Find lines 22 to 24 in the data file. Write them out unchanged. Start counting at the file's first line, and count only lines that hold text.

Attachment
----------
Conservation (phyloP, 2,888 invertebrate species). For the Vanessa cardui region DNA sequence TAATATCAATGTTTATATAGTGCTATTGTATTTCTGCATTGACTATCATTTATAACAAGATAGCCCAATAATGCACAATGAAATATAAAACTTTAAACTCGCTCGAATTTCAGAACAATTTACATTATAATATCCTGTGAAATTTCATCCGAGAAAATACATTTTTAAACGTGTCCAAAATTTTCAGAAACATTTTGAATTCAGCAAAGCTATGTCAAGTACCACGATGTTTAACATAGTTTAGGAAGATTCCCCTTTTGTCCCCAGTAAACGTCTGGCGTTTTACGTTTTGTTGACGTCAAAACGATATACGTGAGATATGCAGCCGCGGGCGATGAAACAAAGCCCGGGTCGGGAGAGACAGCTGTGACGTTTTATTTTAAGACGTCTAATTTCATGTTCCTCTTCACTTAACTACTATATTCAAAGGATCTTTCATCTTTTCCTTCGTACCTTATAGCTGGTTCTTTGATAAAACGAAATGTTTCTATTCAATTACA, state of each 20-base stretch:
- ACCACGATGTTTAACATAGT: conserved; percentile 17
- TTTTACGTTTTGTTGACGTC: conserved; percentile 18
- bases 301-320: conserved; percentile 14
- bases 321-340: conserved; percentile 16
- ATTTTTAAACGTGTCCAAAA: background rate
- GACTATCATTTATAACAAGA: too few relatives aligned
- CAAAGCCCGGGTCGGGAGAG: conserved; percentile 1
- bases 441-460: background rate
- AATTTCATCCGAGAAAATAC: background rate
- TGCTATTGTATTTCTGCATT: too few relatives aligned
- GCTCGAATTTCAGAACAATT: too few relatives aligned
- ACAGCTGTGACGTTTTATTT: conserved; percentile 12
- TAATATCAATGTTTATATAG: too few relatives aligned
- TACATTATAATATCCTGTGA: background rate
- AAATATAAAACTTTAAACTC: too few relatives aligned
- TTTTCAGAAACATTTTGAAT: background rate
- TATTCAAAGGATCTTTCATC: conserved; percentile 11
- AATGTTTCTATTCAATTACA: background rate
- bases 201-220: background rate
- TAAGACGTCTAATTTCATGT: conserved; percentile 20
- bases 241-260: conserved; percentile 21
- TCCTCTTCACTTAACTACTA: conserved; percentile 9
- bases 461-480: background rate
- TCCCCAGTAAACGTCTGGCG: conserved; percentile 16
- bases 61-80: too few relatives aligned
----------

- bases 241-260: conserved; percentile 21
- TCCTCTTCACTTAACTACTA: conserved; percentile 9
- bases 461-480: background rate